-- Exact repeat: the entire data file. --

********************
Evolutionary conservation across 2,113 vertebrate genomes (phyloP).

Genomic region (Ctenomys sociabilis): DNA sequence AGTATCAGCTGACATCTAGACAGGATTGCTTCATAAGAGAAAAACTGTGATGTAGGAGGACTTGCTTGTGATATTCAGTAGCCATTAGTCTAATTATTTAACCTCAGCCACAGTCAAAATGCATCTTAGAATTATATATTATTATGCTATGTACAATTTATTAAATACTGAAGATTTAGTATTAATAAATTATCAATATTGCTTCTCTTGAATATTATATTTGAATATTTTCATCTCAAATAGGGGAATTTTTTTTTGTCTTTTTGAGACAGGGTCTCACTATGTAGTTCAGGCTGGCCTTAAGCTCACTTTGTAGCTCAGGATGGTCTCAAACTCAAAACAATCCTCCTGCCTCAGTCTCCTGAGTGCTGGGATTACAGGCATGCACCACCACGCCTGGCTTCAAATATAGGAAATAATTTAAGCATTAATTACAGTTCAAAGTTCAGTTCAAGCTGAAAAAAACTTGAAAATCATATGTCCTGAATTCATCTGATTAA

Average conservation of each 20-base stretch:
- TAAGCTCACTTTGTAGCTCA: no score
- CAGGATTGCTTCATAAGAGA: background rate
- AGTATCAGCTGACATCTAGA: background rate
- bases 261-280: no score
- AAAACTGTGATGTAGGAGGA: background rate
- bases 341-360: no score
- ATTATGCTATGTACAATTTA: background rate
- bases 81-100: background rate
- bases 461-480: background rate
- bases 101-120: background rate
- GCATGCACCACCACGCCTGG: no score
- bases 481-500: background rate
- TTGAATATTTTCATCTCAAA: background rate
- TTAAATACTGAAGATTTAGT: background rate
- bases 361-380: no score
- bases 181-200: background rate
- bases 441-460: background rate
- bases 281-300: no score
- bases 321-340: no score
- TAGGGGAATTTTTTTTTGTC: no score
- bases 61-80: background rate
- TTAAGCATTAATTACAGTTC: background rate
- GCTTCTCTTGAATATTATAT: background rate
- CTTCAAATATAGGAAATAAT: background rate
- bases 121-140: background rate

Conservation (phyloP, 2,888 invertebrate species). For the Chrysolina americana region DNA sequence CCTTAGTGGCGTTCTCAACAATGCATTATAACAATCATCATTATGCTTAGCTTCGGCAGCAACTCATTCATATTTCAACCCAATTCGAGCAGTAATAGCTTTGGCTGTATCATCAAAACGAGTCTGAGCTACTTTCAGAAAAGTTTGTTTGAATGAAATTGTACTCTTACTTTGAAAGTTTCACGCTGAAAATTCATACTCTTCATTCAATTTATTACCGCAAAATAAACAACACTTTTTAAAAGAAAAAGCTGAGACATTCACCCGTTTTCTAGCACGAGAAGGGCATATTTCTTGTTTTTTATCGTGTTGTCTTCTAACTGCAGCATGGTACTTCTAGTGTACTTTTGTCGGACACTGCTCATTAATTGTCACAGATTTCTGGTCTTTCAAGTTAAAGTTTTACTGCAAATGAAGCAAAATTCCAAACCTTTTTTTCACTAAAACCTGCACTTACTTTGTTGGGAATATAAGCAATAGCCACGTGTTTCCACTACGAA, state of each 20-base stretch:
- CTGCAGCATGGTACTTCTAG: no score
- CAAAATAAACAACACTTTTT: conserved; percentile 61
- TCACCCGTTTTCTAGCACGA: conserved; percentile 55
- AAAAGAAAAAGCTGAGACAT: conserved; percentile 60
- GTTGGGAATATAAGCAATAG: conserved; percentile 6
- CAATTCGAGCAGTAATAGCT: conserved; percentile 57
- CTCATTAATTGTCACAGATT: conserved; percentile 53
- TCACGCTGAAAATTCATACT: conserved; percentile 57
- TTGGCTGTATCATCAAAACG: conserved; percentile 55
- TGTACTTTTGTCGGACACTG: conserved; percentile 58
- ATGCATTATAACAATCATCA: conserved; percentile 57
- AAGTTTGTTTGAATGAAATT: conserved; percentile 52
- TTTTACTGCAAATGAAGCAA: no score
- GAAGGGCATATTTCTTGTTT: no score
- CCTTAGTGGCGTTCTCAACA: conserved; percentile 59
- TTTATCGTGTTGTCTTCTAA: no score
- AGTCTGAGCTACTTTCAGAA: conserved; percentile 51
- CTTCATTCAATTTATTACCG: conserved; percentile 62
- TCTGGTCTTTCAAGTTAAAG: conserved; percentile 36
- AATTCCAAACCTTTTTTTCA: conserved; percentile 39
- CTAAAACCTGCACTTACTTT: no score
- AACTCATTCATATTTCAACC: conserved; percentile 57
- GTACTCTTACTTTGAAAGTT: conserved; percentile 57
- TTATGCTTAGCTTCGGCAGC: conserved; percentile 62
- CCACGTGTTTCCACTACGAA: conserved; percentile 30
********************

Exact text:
Evolutionary conservation across 2,113 vertebrate genomes (phyloP).

Genomic region (Ctenomys sociabilis): DNA sequence AGTATCAGCTGACATCTAGACAGGATTGCTTCATAAGAGAAAAACTGTGATGTAGGAGGACTTGCTTGTGATATTCAGTAGCCATTAGTCTAATTATTTAACCTCAGCCACAGTCAAAATGCATCTTAGAATTATATATTATTATGCTATGTACAATTTATTAAATACTGAAGATTTAGTATTAATAAATTATCAATATTGCTTCTCTTGAATATTATATTTGAATATTTTCATCTCAAATAGGGGAATTTTTTTTTGTCTTTTTGAGACAGGGTCTCACTATGTAGTTCAGGCTGGCCTTAAGCTCACTTTGTAGCTCAGGATGGTCTCAAACTCAAAACAATCCTCCTGCCTCAGTCTCCTGAGTGCTGGGATTACAGGCATGCACCACCACGCCTGGCTTCAAATATAGGAAATAATTTAAGCATTAATTACAGTTCAAAGTTCAGTTCAAGCTGAAAAAAACTTGAAAATCATATGTCCTGAATTCATCTGATTAA

Average conservation of each 20-base stretch:
- TAAGCTCACTTTGTAGCTCA: no score
- CAGGATTGCTTCATAAGAGA: background rate
- AGTATCAGCTGACATCTAGA: background rate
- bases 261-280: no score
- AAAACTGTGATGTAGGAGGA: background rate
- bases 341-360: no score
- ATTATGCTATGTACAATTTA: background rate
- bases 81-100: background rate
- bases 461-480: background rate
- bases 101-120: background rate
- GCATGCACCACCACGCCTGG: no score
- bases 481-500: background rate
- TTGAATATTTTCATCTCAAA: background rate
- TTAAATACTGAAGATTTAGT: background rate
- bases 361-380: no score
- bases 181-200: background rate
- bases 441-460: background rate
- bases 281-300: no score
- bases 321-340: no score
- TAGGGGAATTTTTTTTTGTC: no score
- bases 61-80: background rate
- TTAAGCATTAATTACAGTTC: background rate
- GCTTCTCTTGAATATTATAT: background rate
- CTTCAAATATAGGAAATAAT: background rate
- bases 121-140: background rate

Conservation (phyloP, 2,888 invertebrate species). For the Chrysolina americana region DNA sequence CCTTAGTGGCGTTCTCAACAATGCATTATAACAATCATCATTATGCTTAGCTTCGGCAGCAACTCATTCATATTTCAACCCAATTCGAGCAGTAATAGCTTTGGCTGTATCATCAAAACGAGTCTGAGCTACTTTCAGAAAAGTTTGTTTGAATGAAATTGTACTCTTACTTTGAAAGTTTCACGCTGAAAATTCATACTCTTCATTCAATTTATTACCGCAAAATAAACAACACTTTTTAAAAGAAAAAGCTGAGACATTCACCCGTTTTCTAGCACGAGAAGGGCATATTTCTTGTTTTTTATCGTGTTGTCTTCTAACTGCAGCATGGTACTTCTAGTGTACTTTTGTCGGACACTGCTCATTAATTGTCACAGATTTCTGGTCTTTCAAGTTAAAGTTTTACTGCAAATGAAGCAAAATTCCAAACCTTTTTTTCACTAAAACCTGCACTTACTTTGTTGGGAATATAAGCAATAGCCACGTGTTTCCACTACGAA, state of each 20-base stretch:
- CTGCAGCATGGTACTTCTAG: no score
- CAAAATAAACAACACTTTTT: conserved; percentile 61
- TCACCCGTTTTCTAGCACGA: conserved; percentile 55
- AAAAGAAAAAGCTGAGACAT: conserved; percentile 60
- GTTGGGAATATAAGCAATAG: conserved; percentile 6
- CAATTCGAGCAGTAATAGCT: conserved; percentile 57
- CTCATTAATTGTCACAGATT: conserved; percentile 53
- TCACGCTGAAAATTCATACT: conserved; percentile 57
- TTGGCTGTATCATCAAAACG: conserved; percentile 55
- TGTACTTTTGTCGGACACTG: conserved; percentile 58
- ATGCATTATAACAATCATCA: conserved; percentile 57
- AAGTTTGTTTGAATGAAATT: conserved; percentile 52
- TTTTACTGCAAATGAAGCAA: no score
- GAAGGGCATATTTCTTGTTT: no score
- CCTTAGTGGCGTTCTCAACA: conserved; percentile 59
- TTTATCGTGTTGTCTTCTAA: no score
- AGTCTGAGCTACTTTCAGAA: conserved; percentile 51
- CTTCATTCAATTTATTACCG: conserved; percentile 62
- TCTGGTCTTTCAAGTTAAAG: conserved; percentile 36
- AATTCCAAACCTTTTTTTCA: conserved; percentile 39
- CTAAAACCTGCACTTACTTT: no score
- AACTCATTCATATTTCAACC: conserved; percentile 57
- GTACTCTTACTTTGAAAGTT: conserved; percentile 57
- TTATGCTTAGCTTCGGCAGC: conserved; percentile 62
- CCACGTGTTTCCACTACGAA: conserved; percentile 30